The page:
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Wikileaks May Have Withheld Key Russian Documents From 'Syria Files’ Leaks

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Wikileaks withheld a batch of emails showing a $2.2 billion transaction between the Syrian regime and a Russian government-owned bank, according to a Daily Dot report. If true, the report will likely have a lasting negative impact on Wikileaks’ credibility. The report alleges that the transparency organization betrayed its own core values of “pristine leaking,” and did so in a way that protects Russia’s public image.

As the Daily Dot reports, court records placed under seal by a Manhattan federal court and obtained by the news organization “show in detail how a group of hacktivists breached the Syrian government’s networks on the eve of the country’s civil war and extracted emails about major bank transactions the Syrian regime was hurriedly making amid a host of economic sanctions.”


The report claims batch of emails were not included in the cache of documents Wikileaks published under the name the “Syria Files”in 2012. The emails allegedly show correspondence between the Central Bank of Syria and Russia’s VTB Bank. When the Daily Dot asked Wikileaks for comment, the transparency organization denied removing the batch of emails and vaguely threatened the journalist, saying, “You can be sure we will return the favor one day.”

It’s entirely possible that the hackers removed the email batch from the data dump it provided to Wikileaks. But it also seems very unlikely. As Daily Dot reporters Dell Cameron and Patrick Howell O’Neill point out in their story, they received 500 pages showing every step the hackers went through to infiltrate the Syrian government’s networks. The reporters say, “the court records leaked to the Daily Dot reveal the Moscow bank’s emails were, in fact, part of the larger backup file containing numerous emails currently found on the WikiLeaks site.”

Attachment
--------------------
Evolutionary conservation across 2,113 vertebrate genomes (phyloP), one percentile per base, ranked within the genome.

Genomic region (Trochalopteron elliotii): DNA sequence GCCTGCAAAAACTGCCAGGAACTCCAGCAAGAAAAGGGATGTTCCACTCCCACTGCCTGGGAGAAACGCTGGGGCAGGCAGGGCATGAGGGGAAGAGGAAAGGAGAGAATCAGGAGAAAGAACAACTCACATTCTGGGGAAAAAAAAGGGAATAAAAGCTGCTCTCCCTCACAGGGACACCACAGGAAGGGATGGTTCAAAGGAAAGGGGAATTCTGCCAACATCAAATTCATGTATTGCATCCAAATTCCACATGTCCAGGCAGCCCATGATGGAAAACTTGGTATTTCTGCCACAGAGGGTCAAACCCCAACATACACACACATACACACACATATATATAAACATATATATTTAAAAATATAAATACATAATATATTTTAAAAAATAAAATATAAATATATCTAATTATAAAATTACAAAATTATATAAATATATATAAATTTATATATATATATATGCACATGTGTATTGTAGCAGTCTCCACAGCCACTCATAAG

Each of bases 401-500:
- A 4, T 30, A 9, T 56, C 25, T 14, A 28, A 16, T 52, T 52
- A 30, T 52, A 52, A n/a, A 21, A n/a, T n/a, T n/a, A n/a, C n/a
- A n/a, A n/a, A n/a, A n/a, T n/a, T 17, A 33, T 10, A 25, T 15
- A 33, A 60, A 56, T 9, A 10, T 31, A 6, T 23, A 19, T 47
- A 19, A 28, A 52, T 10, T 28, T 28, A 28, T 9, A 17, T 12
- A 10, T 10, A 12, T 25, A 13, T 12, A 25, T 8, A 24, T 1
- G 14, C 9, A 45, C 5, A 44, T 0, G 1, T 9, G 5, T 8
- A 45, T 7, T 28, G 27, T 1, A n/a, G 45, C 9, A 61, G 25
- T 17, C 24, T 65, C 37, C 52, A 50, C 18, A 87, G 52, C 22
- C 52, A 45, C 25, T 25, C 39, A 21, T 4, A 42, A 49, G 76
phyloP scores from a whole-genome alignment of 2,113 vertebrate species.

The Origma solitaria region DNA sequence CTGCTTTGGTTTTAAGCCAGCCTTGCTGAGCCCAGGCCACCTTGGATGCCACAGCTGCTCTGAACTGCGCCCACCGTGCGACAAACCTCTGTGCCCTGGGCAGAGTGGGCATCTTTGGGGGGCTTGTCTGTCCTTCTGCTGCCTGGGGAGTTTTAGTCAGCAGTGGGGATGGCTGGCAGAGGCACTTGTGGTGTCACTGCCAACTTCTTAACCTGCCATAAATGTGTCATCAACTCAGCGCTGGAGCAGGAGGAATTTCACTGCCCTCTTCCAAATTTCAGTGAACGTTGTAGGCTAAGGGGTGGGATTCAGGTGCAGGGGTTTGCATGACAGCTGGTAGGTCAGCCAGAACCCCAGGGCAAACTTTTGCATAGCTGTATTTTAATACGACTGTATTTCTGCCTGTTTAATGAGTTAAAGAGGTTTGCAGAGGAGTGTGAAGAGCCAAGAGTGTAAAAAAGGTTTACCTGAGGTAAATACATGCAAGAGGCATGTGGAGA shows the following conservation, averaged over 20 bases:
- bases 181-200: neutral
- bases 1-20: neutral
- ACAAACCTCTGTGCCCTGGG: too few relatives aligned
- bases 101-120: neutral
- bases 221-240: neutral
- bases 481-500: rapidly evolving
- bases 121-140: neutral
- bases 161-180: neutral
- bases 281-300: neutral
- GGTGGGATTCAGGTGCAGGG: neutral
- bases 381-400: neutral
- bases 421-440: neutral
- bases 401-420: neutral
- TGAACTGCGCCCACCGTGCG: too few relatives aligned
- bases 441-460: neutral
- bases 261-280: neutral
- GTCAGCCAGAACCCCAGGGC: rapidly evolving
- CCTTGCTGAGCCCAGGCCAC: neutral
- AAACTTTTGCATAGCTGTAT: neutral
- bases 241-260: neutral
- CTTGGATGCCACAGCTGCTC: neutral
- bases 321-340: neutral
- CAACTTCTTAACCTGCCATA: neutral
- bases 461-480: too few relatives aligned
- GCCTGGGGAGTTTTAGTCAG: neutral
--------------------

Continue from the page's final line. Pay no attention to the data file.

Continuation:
If Wikileaks did indeed remove emails from its data dump, it would completely undermine founder Julian Assange’s repeated claims of providing “pristine” leaks since the organization was founded in 2006. It would indicate that the transparency organization is not neutral and is even willing to tamper with the information it’s publishing, thus undermining its mission of transparency.

Wikileaks’ credibility has been increasingly called into question with each of its last major leaks. When the organization published 19,252 emails from top US Democratic National Committee members earlier this year, cybersecurity experts said the leak was likely facilitated by the Russian government.

During an appearance on HBO show Real Time with Bill Maher, Wikileaks founder Julian Assange also claimed the organization did not publish sensitive information from DNC donors. “We did not publish full credit card numbers of donors,” he said. “It’s the last four digits, just like your 7-Eleven receipt.” As Gizmodo reported, Assange blatantly lied about the contents of the dump. Wikileaks had in fact published dozens of full credit card numbers.

WikiLeaks was also criticized for publishing more than 80 variants of malware in the second email dump from Turkey’s ruling political party (AKP). Anti-virus security expert Vesselin Bontchev published the allegations on his GitHub page, showing how extensive the threats inside Wikileaks AKP email dump were.


New York Times reporter Zeynep Tufekci has also been vocal about the lack of legitimacy and newsworthiness of Wikileaks dumps. She wrote that the newest batch of AKP leaks “have nothing on Turkey’s political power structure” and contains “personal info of ordinary people as they email inquiring for jobs, share travel plans.” She also criticized Wikileaks for “putting women in danger” by publishing sensitive information of every female voter in 79 of 81 Turkish provinces.

The saddest part of Wikileaks’ eroding credibility is that we’re losing a major source for leaking information while protecting sources. The ideal of “ethical leaking” and “scientific journalism” has been completely undermined by an egomaniacal campaign from Assange, who has almost certainly received documents from Russian-backed hackers in an attempt to influence the U.S. election. Now, it appears Wikileaks went to great lengths to cover its tracks and also protect its sources image. If Wikileaks, Russia, and Syria are working together in a coordinated political campaign, the public deserves to know.